– Focal Length: The optical system’s focal length is set at 1500mm, striking a balance between field of view and image resolution, catering to a variety of satellite imaging needs.

– Field of View (FOV): The F1500 system achieves a wide FOV of 0.61°, allowing for comprehensive coverage of target areas during on-orbit observations.

– Working Wavelength: Operating within the range of 400nm to 900nm, the optical system captures a broad spectrum, suitable for various scientific and observational applications.

2. Selection of Optical Systems:

After thorough evaluation of four total internal reflection system structures, Avantier concluded that Plan 3, an off-axis three-mirror system, best suits the requirements of the F1500 system. Plan 3 offers significant advantages, such as distortion aberration correction, a large field of view, and a short optical tube length, making it the optimal choice for on-orbit satellite imaging missions. Additionally, its concave-convex-concave mirror configuration allows for effective correction of lateral aberrations, ensuring precise and high-quality imaging.

3. Optical System Design:

To achieve diffraction-limited imaging quality and a compact structure, the F1500 Off-Axis Three-Mirror System underwent meticulous optical design and precise aberration correction. By utilizing ellipsoidal primary and tertiary mirrors, along with a hyperbolic secondary mirror, the system optimizes imaging performance across the field of view. The transfer function curve demonstrates that the F1500 system surpasses 0.37 at the Nyquist frequency of 90lp/mm, exceeding imaging quality requirements and ensuring sharp and detailed imagery.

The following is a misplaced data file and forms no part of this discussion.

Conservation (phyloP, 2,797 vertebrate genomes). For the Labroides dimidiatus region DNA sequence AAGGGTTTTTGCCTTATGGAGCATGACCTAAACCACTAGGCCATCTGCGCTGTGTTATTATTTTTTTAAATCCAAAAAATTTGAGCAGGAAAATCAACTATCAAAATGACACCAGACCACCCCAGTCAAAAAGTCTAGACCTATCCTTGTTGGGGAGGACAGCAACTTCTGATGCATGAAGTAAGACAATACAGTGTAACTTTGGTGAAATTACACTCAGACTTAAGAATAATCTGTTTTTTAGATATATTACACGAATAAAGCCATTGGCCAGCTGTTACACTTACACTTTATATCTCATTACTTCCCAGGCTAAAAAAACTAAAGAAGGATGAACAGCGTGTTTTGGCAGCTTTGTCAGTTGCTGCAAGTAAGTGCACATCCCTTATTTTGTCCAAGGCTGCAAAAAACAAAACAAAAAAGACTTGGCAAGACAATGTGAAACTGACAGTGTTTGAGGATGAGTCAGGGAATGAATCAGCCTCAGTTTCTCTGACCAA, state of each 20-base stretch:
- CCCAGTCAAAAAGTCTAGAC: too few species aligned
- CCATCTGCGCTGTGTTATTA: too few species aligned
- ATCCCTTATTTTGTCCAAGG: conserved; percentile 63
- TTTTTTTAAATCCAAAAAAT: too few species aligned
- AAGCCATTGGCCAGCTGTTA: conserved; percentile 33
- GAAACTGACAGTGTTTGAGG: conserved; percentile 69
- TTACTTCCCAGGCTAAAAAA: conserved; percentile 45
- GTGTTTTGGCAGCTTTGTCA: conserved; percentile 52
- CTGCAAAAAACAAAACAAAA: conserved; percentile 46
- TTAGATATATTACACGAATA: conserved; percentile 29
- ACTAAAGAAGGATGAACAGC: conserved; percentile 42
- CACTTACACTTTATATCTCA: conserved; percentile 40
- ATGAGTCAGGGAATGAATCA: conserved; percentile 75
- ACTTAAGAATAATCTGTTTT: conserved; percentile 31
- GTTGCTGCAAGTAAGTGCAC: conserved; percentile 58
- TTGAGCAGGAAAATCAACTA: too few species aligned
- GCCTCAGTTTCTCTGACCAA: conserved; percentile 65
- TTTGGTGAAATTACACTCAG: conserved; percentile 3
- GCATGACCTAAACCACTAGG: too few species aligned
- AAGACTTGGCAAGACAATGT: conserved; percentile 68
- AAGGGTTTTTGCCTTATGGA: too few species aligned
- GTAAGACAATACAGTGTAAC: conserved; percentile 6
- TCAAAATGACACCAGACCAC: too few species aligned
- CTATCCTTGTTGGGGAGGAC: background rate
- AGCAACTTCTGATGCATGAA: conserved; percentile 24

4. Opto-mechanical Design:

The opto-mechanical design of the F1500 system ensures precise alignment and integration of its optical components. The complete system comprises a mechanical frame, mirror sets, focal plane set, folding mirror set, and camera mount. Titanium alloy and glass-ceramic materials are strategically used to achieve lightweight construction and thermal stability. Implementing backside single-point support with adhesive material enhances component stability, ensuring reliable operation in the harsh environment of space.

5 Assembly Size and Weight:

The F1500 Off-Axis Three-Mirror System boasts a compact assembly size of 380mm x 233mm x 450mm and a total mass of 32.59kg. The weight distribution includes primary, secondary, and tertiary mirror sets, focal plane set, mechanical barrel, camera mount, and other components. These design choices and material selections contribute to the system’s overall efficiency, enabling optimal performance in on-orbit satellite imaging missions.

Conclusion

The F1500 Off-Axis Three-Mirror System represents a significant advancement in space-based optical technology, empowering satellite missions with superior imaging capabilities and improved data acquisition for various scientific and observational applications. By overcoming the obstacles faced by traditional optical designs, the F1500 system sets a new standard for on-orbit satellite imaging, enhancing our understanding of the universe and enabling a wide range of critical space missions.